How to Eat the Most Delicious Korean Rice Ever! (Stone-pot Rice) – Seoulistic

How to Eat the Most Delicious Korean Rice Ever! (Stone-pot Rice)

Cover it up while you're eating the soft stuff :)

You may have heard of dolsot bibimbap (돌솥 비빔밥). You know, the bibimbap that comes in a stone pot still cooking while it’s on your table. But just dolsot bap (돌솥밥) aka stone pot rice is a different experience. It also comes in a stone pot, but this time with just rice (sometimes with extra beans, dates and other goodies inside). And this rice, most will agree, is tons more delicious than just your regular ol white rice. Plus it’s fun to eat as well as uber delicious!

Ok, enough of that. Let’s get started!

Step 1: Take out the rice.

The rice will come out piping hot from the kitchen and will be super hot to the touch (don’t touch the pot!). But that’s why it’s so good. It’s piping hot, and super steamy and warm. And many Koreans believe that’s when the rice tastes best (right after it’s done cooking!). Since it’s so hot, the rice will stick to the sides of the bowl. But don’t worry about that (that’s the fun part!). Just scoop out all the rice you can (without scraping the rice stuck to the pot) into the extra bowl they give you.


Ooo so good. Scoop it out!

Step 2: Pour Tea/Water into the Stone-pot and Cover!

This is the fun part (plus, it’s simple and intuitive)! After you’re done scooping deliciousness (piping hot rice) out of the bowl, pour in the tea/hot water given to you. The rice that’s stuck to the side of the bowl will be your measuring line. Pour until all the rice that’s stuck is touching the water. Since it’s a stone-pot, it’ll stay hot for a long time. Enough so that the water you pour in will boil! And that’s going to soften up the leftover pot-hugging rice. And to make sure it’ll cook well, put the lid back on top and let that rice sit in it’s own jjimjilbang :).


Let is bathe in the tea/water

Step 3: Eat and Wait

Now is the time to eat the rice you scooped out. The rice will come with some other food to eat, be it a jjigae or side dishes. But don’t be fooled, the rice is equally the main focus. It’s most delicious when it’s steaming hot. So good that you could probably just eat it by itself. Delicious rice of universe, we swear! But while you’re eating, you’re also waiting for the pot to do some magic inside. And usually, once you’re done eating the soft stuff, you’re pretty much ready to move on to the next step! Isn’t it amazing how this is all timed perfectly? 😀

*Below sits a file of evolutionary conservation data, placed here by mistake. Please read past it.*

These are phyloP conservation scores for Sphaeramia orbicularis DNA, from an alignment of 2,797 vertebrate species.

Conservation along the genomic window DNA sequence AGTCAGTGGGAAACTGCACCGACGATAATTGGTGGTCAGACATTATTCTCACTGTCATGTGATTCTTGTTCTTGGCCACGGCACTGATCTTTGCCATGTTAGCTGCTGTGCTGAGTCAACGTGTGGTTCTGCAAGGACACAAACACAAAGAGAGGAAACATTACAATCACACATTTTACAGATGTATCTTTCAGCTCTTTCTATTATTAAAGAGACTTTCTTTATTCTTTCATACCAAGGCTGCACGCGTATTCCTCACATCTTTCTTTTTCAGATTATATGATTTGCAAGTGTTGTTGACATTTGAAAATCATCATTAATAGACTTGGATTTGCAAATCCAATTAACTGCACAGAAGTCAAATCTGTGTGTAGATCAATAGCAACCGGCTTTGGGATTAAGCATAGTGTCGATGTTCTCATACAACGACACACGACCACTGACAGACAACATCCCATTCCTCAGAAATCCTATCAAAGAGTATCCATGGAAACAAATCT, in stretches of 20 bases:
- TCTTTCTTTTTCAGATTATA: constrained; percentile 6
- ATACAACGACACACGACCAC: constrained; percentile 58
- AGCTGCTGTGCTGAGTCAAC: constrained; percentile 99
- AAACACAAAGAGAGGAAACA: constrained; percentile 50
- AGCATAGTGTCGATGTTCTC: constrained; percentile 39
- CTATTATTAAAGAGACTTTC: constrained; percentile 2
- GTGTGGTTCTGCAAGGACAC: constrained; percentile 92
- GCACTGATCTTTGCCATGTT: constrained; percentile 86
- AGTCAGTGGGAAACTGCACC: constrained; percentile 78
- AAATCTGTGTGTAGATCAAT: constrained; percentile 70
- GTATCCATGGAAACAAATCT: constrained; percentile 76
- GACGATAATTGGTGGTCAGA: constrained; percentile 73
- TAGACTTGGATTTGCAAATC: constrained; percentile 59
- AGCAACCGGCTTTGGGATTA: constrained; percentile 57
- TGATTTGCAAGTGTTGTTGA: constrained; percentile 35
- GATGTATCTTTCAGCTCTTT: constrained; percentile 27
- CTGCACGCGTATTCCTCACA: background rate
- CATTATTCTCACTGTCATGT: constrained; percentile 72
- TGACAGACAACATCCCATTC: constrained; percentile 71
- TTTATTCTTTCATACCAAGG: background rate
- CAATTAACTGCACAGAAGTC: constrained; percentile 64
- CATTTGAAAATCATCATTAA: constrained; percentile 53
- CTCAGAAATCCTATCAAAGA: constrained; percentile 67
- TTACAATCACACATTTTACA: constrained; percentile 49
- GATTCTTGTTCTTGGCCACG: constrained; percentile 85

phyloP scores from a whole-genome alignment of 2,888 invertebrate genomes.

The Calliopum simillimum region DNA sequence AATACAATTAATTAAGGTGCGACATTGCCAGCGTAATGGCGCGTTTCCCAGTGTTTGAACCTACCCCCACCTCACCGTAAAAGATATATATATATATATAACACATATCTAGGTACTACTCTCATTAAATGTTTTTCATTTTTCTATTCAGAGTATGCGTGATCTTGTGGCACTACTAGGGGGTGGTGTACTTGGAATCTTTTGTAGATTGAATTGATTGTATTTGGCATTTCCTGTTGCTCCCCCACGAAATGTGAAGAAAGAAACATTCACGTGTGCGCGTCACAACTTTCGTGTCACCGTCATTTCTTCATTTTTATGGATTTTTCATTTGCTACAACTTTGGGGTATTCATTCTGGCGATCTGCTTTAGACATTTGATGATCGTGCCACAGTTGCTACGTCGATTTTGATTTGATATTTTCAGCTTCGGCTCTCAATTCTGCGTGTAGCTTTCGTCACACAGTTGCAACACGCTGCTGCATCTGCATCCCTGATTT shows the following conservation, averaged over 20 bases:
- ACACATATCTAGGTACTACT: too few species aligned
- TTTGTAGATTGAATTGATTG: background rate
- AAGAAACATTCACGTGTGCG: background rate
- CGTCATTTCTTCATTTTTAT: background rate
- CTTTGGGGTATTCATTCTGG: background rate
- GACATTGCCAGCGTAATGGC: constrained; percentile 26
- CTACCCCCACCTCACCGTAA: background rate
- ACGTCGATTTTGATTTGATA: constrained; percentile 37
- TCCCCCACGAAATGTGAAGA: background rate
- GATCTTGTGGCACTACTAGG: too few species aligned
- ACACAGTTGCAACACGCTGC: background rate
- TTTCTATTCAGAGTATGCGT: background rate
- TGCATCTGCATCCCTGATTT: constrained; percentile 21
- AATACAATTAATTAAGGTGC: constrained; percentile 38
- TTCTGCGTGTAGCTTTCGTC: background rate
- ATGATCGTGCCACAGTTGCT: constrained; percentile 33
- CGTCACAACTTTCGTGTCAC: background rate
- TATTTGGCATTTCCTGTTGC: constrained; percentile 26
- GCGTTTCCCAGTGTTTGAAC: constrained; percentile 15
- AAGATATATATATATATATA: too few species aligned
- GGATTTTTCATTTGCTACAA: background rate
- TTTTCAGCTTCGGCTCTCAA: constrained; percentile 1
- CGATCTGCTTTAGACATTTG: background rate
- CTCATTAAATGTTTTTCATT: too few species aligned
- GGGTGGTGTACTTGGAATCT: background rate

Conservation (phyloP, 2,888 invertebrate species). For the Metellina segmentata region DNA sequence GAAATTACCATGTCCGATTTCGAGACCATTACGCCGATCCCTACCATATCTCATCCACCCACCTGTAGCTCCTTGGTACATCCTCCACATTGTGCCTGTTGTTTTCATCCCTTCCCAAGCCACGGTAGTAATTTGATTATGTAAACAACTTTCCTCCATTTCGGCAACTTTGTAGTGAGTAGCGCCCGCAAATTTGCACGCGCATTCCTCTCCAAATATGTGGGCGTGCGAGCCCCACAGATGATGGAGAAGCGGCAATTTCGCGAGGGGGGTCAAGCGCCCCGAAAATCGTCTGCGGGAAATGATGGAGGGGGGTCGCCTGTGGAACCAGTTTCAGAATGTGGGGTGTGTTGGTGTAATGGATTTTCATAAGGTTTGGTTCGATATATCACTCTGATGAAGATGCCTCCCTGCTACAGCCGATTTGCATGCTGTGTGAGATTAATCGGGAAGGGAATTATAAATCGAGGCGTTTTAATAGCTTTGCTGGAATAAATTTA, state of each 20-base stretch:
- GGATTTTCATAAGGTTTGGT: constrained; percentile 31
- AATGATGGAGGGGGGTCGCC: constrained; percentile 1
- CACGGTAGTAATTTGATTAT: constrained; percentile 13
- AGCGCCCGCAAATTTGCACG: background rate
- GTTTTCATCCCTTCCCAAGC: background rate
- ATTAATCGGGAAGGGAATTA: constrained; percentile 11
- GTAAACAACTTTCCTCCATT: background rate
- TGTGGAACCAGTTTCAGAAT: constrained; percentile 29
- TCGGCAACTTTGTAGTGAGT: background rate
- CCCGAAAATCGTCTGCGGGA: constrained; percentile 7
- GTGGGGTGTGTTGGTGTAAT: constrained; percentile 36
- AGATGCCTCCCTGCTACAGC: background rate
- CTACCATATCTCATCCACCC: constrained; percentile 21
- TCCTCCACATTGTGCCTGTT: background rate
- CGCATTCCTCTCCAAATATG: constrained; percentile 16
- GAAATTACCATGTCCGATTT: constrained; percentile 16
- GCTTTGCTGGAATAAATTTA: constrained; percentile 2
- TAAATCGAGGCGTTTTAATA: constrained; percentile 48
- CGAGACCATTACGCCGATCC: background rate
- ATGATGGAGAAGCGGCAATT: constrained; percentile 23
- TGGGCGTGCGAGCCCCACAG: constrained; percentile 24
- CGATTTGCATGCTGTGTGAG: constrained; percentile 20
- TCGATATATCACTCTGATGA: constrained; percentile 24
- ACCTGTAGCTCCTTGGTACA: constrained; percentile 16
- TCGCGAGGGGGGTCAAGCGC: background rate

Cover it up while you’re eating the soft stuff 🙂

Step 4: Open and Eat Again!

The pot should be boiling by now (if it’s not, wait until the water boils — just a little is fine). The rice that was stuck to the bowl should be softened up like a newcomer to jail. And that means you can scrape the sides of the bowl and get your groove on with the last part of the dish — nureungji (누릉지)! This somewhat crunchy rice with tea/water is one of the most classic ways to finish up a Korean meal. It really warms the stomach and is definitely a fantastic finishing touch to your Korean meal.


Perfect way to finish a Korean meal 😉

And just for the ooo and ahhh factor, here’s a video of it in action 🙂

Well that’s it! Have you ever eaten this? Want to try it out? Let us know in the comments!

Keith Kim is a Korean-American who has been living in Korea for almost a decade. Being in a unique position as both a Korean and a non-Korean, he's put all his experience and knowledge for surviving in Korea in Survival Korean . Read it to learn how you can survive in Korea. Follow him on Facebook, YouTube, and Instagram.


  1. Peggy says:

    I really want to try this out when I can
    and I think Koreans are right, rice tastes best right after it’s been cooked!

  2. Loli says:

    yeah here in dominican republic we screap the rice that is left stuck in the boul and add this to our meals
    Is more delicious if you eat this with some beans ^.^

  3. Leah says:

    We have something similar (being Chinese) but I never liked the rice like that. I think I’m one of the few people who think it tastes off. But it’s cool to know that different cultures have the same thing

  4. Sam Tsai says:

    …wow. I’ve been eating this type of rice at chinese restaurants for years and it has NEVER occurred to me to put in the water like that -_- thanks for the tip because I am definitely trying this next time.

  5. Nadi says:

    any recommendation on where i can get stone pot rice?

  6. Vanessa says:

    They also have a similar tradition in many middle eastern countries, called tahdig in Persia, they also prize the crispy browned rice in the bottom of the pot, but I think they might fry the rice in a bit of oil before they cook it, therefor adding a different flavor. …plus saffron is very common.

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